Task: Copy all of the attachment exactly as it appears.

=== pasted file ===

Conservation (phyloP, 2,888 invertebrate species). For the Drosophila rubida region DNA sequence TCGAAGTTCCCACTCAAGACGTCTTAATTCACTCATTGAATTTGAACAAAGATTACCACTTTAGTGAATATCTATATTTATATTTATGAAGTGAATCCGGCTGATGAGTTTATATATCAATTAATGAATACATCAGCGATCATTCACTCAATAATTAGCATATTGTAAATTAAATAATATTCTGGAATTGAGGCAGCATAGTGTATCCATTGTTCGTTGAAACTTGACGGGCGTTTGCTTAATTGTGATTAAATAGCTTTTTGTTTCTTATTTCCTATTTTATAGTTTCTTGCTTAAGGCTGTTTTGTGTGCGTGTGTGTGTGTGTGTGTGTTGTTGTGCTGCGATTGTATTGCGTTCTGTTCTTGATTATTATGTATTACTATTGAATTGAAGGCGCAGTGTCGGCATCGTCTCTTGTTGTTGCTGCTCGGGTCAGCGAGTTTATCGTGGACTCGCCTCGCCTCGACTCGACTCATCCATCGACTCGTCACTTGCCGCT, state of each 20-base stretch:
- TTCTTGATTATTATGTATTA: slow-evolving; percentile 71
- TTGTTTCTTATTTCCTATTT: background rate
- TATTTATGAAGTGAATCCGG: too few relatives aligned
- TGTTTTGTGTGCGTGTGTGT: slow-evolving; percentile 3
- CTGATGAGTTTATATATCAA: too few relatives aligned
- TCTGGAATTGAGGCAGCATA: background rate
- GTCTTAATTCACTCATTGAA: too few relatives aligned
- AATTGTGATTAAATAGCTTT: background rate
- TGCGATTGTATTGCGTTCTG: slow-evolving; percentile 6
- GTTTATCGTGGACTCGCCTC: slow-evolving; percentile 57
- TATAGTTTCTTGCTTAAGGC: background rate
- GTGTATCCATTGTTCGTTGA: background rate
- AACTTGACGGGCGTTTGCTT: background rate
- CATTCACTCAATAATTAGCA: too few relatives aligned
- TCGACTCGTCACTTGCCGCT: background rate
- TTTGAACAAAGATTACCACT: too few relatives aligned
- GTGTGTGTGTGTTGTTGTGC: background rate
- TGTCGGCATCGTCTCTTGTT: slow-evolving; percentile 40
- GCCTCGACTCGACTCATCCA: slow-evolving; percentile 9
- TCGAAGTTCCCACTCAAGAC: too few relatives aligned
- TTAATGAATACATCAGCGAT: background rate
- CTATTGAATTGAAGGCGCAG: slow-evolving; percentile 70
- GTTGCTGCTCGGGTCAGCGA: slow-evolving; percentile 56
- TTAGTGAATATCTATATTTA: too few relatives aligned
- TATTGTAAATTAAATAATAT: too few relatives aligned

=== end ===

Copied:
Conservation (phyloP, 2,888 invertebrate species). For the Drosophila rubida region DNA sequence TCGAAGTTCCCACTCAAGACGTCTTAATTCACTCATTGAATTTGAACAAAGATTACCACTTTAGTGAATATCTATATTTATATTTATGAAGTGAATCCGGCTGATGAGTTTATATATCAATTAATGAATACATCAGCGATCATTCACTCAATAATTAGCATATTGTAAATTAAATAATATTCTGGAATTGAGGCAGCATAGTGTATCCATTGTTCGTTGAAACTTGACGGGCGTTTGCTTAATTGTGATTAAATAGCTTTTTGTTTCTTATTTCCTATTTTATAGTTTCTTGCTTAAGGCTGTTTTGTGTGCGTGTGTGTGTGTGTGTGTGTTGTTGTGCTGCGATTGTATTGCGTTCTGTTCTTGATTATTATGTATTACTATTGAATTGAAGGCGCAGTGTCGGCATCGTCTCTTGTTGTTGCTGCTCGGGTCAGCGAGTTTATCGTGGACTCGCCTCGCCTCGACTCGACTCATCCATCGACTCGTCACTTGCCGCT, state of each 20-base stretch:
- TTCTTGATTATTATGTATTA: slow-evolving; percentile 71
- TTGTTTCTTATTTCCTATTT: background rate
- TATTTATGAAGTGAATCCGG: too few relatives aligned
- TGTTTTGTGTGCGTGTGTGT: slow-evolving; percentile 3
- CTGATGAGTTTATATATCAA: too few relatives aligned
- TCTGGAATTGAGGCAGCATA: background rate
- GTCTTAATTCACTCATTGAA: too few relatives aligned
- AATTGTGATTAAATAGCTTT: background rate
- TGCGATTGTATTGCGTTCTG: slow-evolving; percentile 6
- GTTTATCGTGGACTCGCCTC: slow-evolving; percentile 57
- TATAGTTTCTTGCTTAAGGC: background rate
- GTGTATCCATTGTTCGTTGA: background rate
- AACTTGACGGGCGTTTGCTT: background rate
- CATTCACTCAATAATTAGCA: too few relatives aligned
- TCGACTCGTCACTTGCCGCT: background rate
- TTTGAACAAAGATTACCACT: too few relatives aligned
- GTGTGTGTGTGTTGTTGTGC: background rate
- TGTCGGCATCGTCTCTTGTT: slow-evolving; percentile 40
- GCCTCGACTCGACTCATCCA: slow-evolving; percentile 9
- TCGAAGTTCCCACTCAAGAC: too few relatives aligned
- TTAATGAATACATCAGCGAT: background rate
- CTATTGAATTGAAGGCGCAG: slow-evolving; percentile 70
- GTTGCTGCTCGGGTCAGCGA: slow-evolving; percentile 56
- TTAGTGAATATCTATATTTA: too few relatives aligned
- TATTGTAAATTAAATAATAT: too few relatives aligned